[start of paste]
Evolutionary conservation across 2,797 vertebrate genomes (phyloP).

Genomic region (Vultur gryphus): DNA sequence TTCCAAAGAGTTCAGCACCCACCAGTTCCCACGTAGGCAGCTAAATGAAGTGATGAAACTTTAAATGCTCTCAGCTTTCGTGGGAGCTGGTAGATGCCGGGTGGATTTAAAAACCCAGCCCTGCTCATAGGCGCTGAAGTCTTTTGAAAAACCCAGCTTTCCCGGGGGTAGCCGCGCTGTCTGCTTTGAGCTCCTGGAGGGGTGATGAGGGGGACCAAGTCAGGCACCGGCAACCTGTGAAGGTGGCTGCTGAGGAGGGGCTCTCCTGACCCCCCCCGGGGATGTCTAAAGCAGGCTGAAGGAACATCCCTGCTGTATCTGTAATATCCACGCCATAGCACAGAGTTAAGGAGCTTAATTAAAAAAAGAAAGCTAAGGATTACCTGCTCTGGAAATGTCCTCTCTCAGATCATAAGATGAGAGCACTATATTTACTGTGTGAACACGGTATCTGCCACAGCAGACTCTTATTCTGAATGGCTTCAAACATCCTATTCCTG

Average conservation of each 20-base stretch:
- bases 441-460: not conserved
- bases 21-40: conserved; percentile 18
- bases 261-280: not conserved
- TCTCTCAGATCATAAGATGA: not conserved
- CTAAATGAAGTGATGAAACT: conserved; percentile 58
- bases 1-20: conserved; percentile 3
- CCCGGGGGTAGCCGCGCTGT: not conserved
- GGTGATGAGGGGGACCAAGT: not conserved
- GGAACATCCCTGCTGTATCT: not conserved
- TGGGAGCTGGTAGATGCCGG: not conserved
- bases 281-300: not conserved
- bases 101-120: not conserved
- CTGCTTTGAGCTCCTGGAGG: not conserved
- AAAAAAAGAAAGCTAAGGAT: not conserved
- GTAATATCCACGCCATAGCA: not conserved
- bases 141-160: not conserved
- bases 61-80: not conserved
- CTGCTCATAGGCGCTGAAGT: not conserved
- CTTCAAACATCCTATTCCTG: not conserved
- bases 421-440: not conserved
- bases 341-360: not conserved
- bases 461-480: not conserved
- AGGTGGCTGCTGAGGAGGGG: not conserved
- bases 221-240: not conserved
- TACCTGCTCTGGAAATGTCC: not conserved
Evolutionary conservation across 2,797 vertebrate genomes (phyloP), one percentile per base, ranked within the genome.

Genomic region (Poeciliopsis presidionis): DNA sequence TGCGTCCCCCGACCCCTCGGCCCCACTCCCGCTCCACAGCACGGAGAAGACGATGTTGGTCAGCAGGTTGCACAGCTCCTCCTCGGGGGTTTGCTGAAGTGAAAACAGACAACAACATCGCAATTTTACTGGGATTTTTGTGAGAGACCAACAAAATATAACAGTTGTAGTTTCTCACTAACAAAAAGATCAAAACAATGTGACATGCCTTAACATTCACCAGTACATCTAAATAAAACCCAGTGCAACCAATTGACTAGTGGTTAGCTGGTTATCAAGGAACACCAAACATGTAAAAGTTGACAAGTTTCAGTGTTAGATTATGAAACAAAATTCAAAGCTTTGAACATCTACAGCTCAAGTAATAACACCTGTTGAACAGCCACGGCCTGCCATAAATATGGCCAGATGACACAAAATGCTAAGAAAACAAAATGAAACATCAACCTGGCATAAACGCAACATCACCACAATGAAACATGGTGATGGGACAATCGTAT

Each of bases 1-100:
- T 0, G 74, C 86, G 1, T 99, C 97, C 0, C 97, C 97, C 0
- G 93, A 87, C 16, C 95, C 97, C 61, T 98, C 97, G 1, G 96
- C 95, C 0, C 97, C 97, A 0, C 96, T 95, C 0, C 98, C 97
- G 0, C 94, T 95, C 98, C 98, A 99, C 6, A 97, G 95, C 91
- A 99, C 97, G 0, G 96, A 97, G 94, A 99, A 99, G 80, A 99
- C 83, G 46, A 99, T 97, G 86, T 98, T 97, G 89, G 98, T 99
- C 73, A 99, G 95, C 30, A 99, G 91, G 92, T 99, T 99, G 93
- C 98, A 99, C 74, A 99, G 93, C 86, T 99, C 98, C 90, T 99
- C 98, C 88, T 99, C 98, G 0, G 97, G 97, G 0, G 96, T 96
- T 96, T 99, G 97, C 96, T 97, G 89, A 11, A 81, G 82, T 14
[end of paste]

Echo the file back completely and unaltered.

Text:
Evolutionary conservation across 2,797 vertebrate genomes (phyloP).

Genomic region (Vultur gryphus): DNA sequence TTCCAAAGAGTTCAGCACCCACCAGTTCCCACGTAGGCAGCTAAATGAAGTGATGAAACTTTAAATGCTCTCAGCTTTCGTGGGAGCTGGTAGATGCCGGGTGGATTTAAAAACCCAGCCCTGCTCATAGGCGCTGAAGTCTTTTGAAAAACCCAGCTTTCCCGGGGGTAGCCGCGCTGTCTGCTTTGAGCTCCTGGAGGGGTGATGAGGGGGACCAAGTCAGGCACCGGCAACCTGTGAAGGTGGCTGCTGAGGAGGGGCTCTCCTGACCCCCCCCGGGGATGTCTAAAGCAGGCTGAAGGAACATCCCTGCTGTATCTGTAATATCCACGCCATAGCACAGAGTTAAGGAGCTTAATTAAAAAAAGAAAGCTAAGGATTACCTGCTCTGGAAATGTCCTCTCTCAGATCATAAGATGAGAGCACTATATTTACTGTGTGAACACGGTATCTGCCACAGCAGACTCTTATTCTGAATGGCTTCAAACATCCTATTCCTG

Average conservation of each 20-base stretch:
- bases 441-460: not conserved
- bases 21-40: conserved; percentile 18
- bases 261-280: not conserved
- TCTCTCAGATCATAAGATGA: not conserved
- CTAAATGAAGTGATGAAACT: conserved; percentile 58
- bases 1-20: conserved; percentile 3
- CCCGGGGGTAGCCGCGCTGT: not conserved
- GGTGATGAGGGGGACCAAGT: not conserved
- GGAACATCCCTGCTGTATCT: not conserved
- TGGGAGCTGGTAGATGCCGG: not conserved
- bases 281-300: not conserved
- bases 101-120: not conserved
- CTGCTTTGAGCTCCTGGAGG: not conserved
- AAAAAAAGAAAGCTAAGGAT: not conserved
- GTAATATCCACGCCATAGCA: not conserved
- bases 141-160: not conserved
- bases 61-80: not conserved
- CTGCTCATAGGCGCTGAAGT: not conserved
- CTTCAAACATCCTATTCCTG: not conserved
- bases 421-440: not conserved
- bases 341-360: not conserved
- bases 461-480: not conserved
- AGGTGGCTGCTGAGGAGGGG: not conserved
- bases 221-240: not conserved
- TACCTGCTCTGGAAATGTCC: not conserved
Evolutionary conservation across 2,797 vertebrate genomes (phyloP), one percentile per base, ranked within the genome.

Genomic region (Poeciliopsis presidionis): DNA sequence TGCGTCCCCCGACCCCTCGGCCCCACTCCCGCTCCACAGCACGGAGAAGACGATGTTGGTCAGCAGGTTGCACAGCTCCTCCTCGGGGGTTTGCTGAAGTGAAAACAGACAACAACATCGCAATTTTACTGGGATTTTTGTGAGAGACCAACAAAATATAACAGTTGTAGTTTCTCACTAACAAAAAGATCAAAACAATGTGACATGCCTTAACATTCACCAGTACATCTAAATAAAACCCAGTGCAACCAATTGACTAGTGGTTAGCTGGTTATCAAGGAACACCAAACATGTAAAAGTTGACAAGTTTCAGTGTTAGATTATGAAACAAAATTCAAAGCTTTGAACATCTACAGCTCAAGTAATAACACCTGTTGAACAGCCACGGCCTGCCATAAATATGGCCAGATGACACAAAATGCTAAGAAAACAAAATGAAACATCAACCTGGCATAAACGCAACATCACCACAATGAAACATGGTGATGGGACAATCGTAT

Each of bases 1-100:
- T 0, G 74, C 86, G 1, T 99, C 97, C 0, C 97, C 97, C 0
- G 93, A 87, C 16, C 95, C 97, C 61, T 98, C 97, G 1, G 96
- C 95, C 0, C 97, C 97, A 0, C 96, T 95, C 0, C 98, C 97
- G 0, C 94, T 95, C 98, C 98, A 99, C 6, A 97, G 95, C 91
- A 99, C 97, G 0, G 96, A 97, G 94, A 99, A 99, G 80, A 99
- C 83, G 46, A 99, T 97, G 86, T 98, T 97, G 89, G 98, T 99
- C 73, A 99, G 95, C 30, A 99, G 91, G 92, T 99, T 99, G 93
- C 98, A 99, C 74, A 99, G 93, C 86, T 99, C 98, C 90, T 99
- C 98, C 88, T 99, C 98, G 0, G 97, G 97, G 0, G 96, T 96
- T 96, T 99, G 97, C 96, T 97, G 89, A 11, A 81, G 82, T 14